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When I read another thread why text messages on the iphone aren't displayed at the full width the following question came to my mind: Why do my text messages appear on the right and not on the left side of the screen?

If I had to design it, it would have been my clear decision to show the messages I'm sending on the left and incoming messages on the right (corresponding to the gestures I would use for sending and receiving). I'd probably have taken this decision without thinking about it at all - just basing on intuition or a gut feeling.

One could argue that the one who started a conversation (or better sent the very first text message), appears on the left. But for the sake of consistency and perceivability, there probably had to be a decision for one of the two options.

Any ideas - or different intuition?

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  • I have some problems following you. What is this, an email client? Jun 7, 2012 at 13:32
  • @AndroidHustle As I understood it, he means the Text Messaging (SMS) application on the iPhone. Although realistically this design is something found on many phones and not just specific to the iPhone.
    – GotDibbs
    Jun 7, 2012 at 14:17
  • @GotDibbs aww, that explains it... not an iPhone user myself. Jun 7, 2012 at 14:26
  • @AndroidHustle Couldn't tell by the username :)
    – GotDibbs
    Jun 7, 2012 at 14:26
  • yeah, meant the sms / text message app on the iphone. was interrupted when I was about to upload the image which should have made it clear ... Jun 7, 2012 at 14:34

3 Answers 3

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The general thought here I believe is that the received messages are given visual priority for left-to-right readers.

When you think about the fact that you have to type out your message and hit Send before you actually see it show up in the conversation list, it makes a bit more sense. You don't really read your own replies (in the conversation view) as much in there as you do those that are sent to you.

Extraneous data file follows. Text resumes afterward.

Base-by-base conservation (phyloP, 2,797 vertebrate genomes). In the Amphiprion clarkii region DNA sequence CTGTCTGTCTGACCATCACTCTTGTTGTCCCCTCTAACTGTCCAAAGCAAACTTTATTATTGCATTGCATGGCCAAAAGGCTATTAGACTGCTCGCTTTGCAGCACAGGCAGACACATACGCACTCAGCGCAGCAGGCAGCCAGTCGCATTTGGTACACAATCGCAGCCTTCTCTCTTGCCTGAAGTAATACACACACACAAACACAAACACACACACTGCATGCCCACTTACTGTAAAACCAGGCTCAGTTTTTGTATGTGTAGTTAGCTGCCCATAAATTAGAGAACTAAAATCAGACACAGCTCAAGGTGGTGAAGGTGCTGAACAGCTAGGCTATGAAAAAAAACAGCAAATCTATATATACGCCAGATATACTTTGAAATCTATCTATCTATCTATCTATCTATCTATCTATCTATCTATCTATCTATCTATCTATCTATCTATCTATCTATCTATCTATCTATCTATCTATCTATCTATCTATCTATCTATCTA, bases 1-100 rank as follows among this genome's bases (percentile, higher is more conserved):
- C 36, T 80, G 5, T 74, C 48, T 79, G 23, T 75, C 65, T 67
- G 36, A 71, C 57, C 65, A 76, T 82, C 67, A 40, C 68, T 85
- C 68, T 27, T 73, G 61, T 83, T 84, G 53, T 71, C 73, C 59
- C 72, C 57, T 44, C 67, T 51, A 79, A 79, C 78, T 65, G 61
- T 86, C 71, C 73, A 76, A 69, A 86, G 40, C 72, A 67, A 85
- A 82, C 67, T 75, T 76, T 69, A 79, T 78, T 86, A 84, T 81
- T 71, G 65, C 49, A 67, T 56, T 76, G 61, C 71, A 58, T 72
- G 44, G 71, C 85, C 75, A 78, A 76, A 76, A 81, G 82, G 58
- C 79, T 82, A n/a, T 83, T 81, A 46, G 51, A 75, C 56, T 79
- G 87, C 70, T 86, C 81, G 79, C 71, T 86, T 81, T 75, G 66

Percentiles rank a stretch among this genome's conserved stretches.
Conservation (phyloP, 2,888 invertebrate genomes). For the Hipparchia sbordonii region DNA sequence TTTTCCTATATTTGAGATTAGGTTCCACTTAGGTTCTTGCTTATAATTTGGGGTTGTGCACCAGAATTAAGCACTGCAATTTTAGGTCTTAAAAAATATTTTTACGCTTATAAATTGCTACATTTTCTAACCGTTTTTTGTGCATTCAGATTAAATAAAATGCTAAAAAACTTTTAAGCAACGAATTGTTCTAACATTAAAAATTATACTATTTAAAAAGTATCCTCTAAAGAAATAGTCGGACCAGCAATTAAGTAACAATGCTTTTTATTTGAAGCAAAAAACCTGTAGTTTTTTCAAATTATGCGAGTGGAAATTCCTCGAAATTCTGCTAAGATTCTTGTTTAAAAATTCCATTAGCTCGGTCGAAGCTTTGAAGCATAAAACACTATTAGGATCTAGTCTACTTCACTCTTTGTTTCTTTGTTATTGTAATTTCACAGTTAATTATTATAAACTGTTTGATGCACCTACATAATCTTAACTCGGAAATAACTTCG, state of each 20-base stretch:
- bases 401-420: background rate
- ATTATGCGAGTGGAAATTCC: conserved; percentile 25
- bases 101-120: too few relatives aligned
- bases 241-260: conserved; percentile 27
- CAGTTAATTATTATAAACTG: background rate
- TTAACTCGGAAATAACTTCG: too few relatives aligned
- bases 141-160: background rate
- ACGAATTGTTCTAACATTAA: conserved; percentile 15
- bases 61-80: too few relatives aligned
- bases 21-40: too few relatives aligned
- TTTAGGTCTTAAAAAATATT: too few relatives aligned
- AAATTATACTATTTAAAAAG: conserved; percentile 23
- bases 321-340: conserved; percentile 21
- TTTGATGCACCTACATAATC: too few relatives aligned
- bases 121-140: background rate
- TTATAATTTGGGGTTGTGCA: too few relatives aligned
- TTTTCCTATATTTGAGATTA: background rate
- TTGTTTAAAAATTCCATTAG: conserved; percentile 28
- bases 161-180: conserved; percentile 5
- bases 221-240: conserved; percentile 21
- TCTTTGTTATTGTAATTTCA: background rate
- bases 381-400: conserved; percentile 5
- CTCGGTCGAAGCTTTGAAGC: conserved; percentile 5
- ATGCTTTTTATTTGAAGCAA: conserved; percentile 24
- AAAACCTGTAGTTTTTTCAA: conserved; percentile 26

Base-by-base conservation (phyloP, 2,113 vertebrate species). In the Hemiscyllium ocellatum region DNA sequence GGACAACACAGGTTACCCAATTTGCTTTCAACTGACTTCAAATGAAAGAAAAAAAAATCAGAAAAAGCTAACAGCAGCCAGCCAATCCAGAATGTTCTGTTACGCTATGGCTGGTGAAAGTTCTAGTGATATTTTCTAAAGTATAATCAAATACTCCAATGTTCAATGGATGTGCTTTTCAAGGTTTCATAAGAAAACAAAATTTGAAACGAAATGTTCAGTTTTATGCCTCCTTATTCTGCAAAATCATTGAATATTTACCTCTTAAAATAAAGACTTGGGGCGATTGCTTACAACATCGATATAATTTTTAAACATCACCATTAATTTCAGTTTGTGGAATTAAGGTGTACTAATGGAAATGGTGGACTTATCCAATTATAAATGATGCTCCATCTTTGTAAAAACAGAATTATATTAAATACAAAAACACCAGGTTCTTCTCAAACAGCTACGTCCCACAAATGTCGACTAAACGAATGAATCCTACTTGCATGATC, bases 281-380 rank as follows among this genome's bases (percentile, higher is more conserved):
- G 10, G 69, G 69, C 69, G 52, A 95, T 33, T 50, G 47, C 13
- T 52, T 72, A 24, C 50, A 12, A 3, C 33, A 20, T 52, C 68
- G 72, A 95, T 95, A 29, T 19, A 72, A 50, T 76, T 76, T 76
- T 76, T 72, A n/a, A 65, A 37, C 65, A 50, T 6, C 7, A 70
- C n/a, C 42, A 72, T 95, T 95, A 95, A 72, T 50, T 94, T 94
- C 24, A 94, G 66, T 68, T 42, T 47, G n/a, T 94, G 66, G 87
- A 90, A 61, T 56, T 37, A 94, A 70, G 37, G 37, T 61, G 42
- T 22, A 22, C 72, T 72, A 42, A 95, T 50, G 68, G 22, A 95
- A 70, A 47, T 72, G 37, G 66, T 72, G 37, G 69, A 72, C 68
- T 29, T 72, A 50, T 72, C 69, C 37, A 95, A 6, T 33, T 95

While I agree it does seem awkward if you start reading the conversation from the top and you (the sender) were the one who started it -- it's not that bad. The gains outweigh the negatives in this instance.

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    good point. Thanks for your comment. This as well pointed me to the fact that I see the message I'm answering directly above the text field - not somewhere on the right ... might be a reason too. Jun 7, 2012 at 14:55
  • @JohnSample That's an excellent point as well.
    – GotDibbs
    Jun 7, 2012 at 15:00
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I wanted to respond to the last post (from Richard, I believe?). To me, it seems far more intuitive that, as the first person replying said, our eyes and mind give visual priority to the text on the left. Just as left-to-right readers at least.

To me, it would feel awkward to see my own messages on the left. It could be argued that this is a result of conditioning--and it may be in part--but I believe the decision to design it in the manner they did (by Android, iPhone teams, etc.) already took into account the psychological aspects like what would feel most intuitive and so forth.

As for them not questioning your design, I'm sure as long as it does the job, people probably get used to it. I imagine as a user I would shrug it off and think, "Oh well. Who am I to question another designer's work?" especially to the point of actually composing an email to complain. But ultimately, unless you read right-to-left, I think it's more natural for people to expect the incoming messages on the left. Just IMO.

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  • What happens if you start the conversation, though? Wouldn't you expect to see your post on the left, then?
    – Izquierdo
    Feb 22, 2022 at 22:14
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I agree, if I were to design the app, my messages would appear on the left. Very annoying to type a message on the left and then have it pop up on the right. I have designed messaging apps for the web and I always design them so the posters own messages always show up on the left. No one has ever questioned it, and it is much easier on the brain and eyes. Just saying. I have looked many times for an Android messaging app that functions that way....can't find one. Oh well

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